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The Oracle

Will going travelling increase or decrease my chances of a training contract?

updated on 14 June 2022

Dear Oracle

I’m planning to take some time out to travel before starting a Solicitors Qualifying Exam (SQE) preparation course next year – how might this affect my chances of securing a training contract in the future?

The Oracle replies

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Whether you’ve gone travelling or not shouldn’t affect your chances of securing a training contract, but like most experiences, travelling can be used as a positive in your applications – depending on what you did and learnt.

For example, you might have been involved in an interesting job or project, or you might have spent time learning about the culture and language of a place you went to. All of this can be used to demonstrate all-important key skills on your legal application forms – such as adapting quickly to a new environment, teamwork and problem solving. Plus, experiences such as travelling can make great conversations at interview or assessment centres!

If you haven’t been travelling, however, don’t worry. All work and extracurricular experience can be used to demonstrate your skills and qualities and there’s no expectation that you’ll have had the opportunity to live out of a backpack for a few months. Perhaps a few years ago there might have been a stereotype that those entering the legal profession have all been lucky enough to have ‘gap years’ before or after university, but that certainly isn’t the case anymore. With diversity and inclusion at the forefront of many legal employers’ minds in 2022, it’s understood that assuming people are able to go travelling is a form of elitism.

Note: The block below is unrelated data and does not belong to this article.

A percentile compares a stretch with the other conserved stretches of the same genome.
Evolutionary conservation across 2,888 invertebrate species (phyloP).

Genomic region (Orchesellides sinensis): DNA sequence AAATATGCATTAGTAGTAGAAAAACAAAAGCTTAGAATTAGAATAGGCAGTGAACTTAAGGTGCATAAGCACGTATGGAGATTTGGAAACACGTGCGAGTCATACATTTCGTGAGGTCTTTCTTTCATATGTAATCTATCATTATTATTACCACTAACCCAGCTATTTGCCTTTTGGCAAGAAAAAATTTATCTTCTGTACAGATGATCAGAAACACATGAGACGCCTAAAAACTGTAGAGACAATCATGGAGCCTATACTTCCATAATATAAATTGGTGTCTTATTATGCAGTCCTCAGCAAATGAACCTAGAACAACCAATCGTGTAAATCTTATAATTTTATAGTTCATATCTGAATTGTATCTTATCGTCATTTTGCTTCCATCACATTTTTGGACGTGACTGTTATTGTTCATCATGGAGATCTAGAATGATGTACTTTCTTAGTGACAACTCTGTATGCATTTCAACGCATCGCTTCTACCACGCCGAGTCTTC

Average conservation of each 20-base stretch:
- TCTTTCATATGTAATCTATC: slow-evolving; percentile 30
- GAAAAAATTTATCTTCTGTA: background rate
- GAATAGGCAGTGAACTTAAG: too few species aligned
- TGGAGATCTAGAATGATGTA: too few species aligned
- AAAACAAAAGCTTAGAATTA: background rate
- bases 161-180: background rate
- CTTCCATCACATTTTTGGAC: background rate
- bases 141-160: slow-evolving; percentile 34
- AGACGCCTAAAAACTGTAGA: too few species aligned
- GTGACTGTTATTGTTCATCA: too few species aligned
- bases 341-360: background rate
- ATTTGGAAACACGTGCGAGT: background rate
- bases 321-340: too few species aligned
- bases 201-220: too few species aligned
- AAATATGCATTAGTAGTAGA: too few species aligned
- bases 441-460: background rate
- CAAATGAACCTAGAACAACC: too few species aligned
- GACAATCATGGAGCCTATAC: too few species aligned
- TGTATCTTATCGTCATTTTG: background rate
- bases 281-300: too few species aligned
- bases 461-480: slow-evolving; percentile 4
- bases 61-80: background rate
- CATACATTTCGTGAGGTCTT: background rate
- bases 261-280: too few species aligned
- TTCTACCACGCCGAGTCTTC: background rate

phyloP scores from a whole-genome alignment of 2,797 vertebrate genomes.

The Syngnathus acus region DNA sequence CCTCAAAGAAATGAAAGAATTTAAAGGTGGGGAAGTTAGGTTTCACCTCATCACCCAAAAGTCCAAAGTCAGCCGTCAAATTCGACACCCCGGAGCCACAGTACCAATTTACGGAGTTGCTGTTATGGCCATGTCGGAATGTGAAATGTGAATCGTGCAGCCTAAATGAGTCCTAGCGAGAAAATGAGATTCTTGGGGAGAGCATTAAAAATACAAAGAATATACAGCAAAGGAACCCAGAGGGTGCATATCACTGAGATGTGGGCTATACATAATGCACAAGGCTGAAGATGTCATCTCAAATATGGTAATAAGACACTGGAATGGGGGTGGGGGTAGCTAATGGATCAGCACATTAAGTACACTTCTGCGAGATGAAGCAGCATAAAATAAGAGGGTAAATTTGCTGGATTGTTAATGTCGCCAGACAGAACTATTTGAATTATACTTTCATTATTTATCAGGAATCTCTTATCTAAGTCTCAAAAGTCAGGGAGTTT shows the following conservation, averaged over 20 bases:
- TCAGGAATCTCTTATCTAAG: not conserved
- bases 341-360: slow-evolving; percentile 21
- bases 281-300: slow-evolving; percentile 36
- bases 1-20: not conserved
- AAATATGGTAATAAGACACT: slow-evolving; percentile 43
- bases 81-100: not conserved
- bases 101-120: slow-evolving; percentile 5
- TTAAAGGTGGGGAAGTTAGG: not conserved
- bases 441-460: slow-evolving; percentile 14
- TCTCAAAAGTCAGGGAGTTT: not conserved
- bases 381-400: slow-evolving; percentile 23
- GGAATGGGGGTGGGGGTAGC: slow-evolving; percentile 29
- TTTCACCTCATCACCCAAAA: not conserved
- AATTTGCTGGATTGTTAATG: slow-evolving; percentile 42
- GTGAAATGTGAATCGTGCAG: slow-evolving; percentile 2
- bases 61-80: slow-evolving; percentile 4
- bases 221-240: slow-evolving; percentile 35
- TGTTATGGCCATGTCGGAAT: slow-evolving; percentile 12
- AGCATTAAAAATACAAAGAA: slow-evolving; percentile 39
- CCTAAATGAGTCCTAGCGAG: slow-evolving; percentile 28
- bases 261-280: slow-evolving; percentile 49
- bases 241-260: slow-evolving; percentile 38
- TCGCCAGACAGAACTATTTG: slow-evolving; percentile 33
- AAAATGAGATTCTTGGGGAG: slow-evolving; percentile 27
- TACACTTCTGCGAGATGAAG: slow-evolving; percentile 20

For more on diversity in the legal profession, head to the Diversity hub sponsored by Gowling WLG (UK) LLP.

We’ve also previously heard from students who are concerned that taking time out to go travelling will damage their chances of securing a training contract because it shows a lack of commitment to a career in law. This is certainly not the case – recruiters would be concerned about how serious you are if you left the law to do something completely different for several years, but otherwise they’d simply be interested to know more about your travelling experiences if you did have them. And, after the past couple of years of navigating lockdowns and covid-19, we’re sure that nobody would begrudge you for wanting to see a bit more of the world now that you can!

Ultimately, securing a training contract won’t come down to whether you went travelling or not. Success in your applications will be decided by your academic and personal achievements and competence, your skills gained from legal and non-legal work experiences, and your passion for the law. Either way, good luck!

For stories of solicitors who took different paths into their careers at various types of law firm, see the Meet the Lawyer section.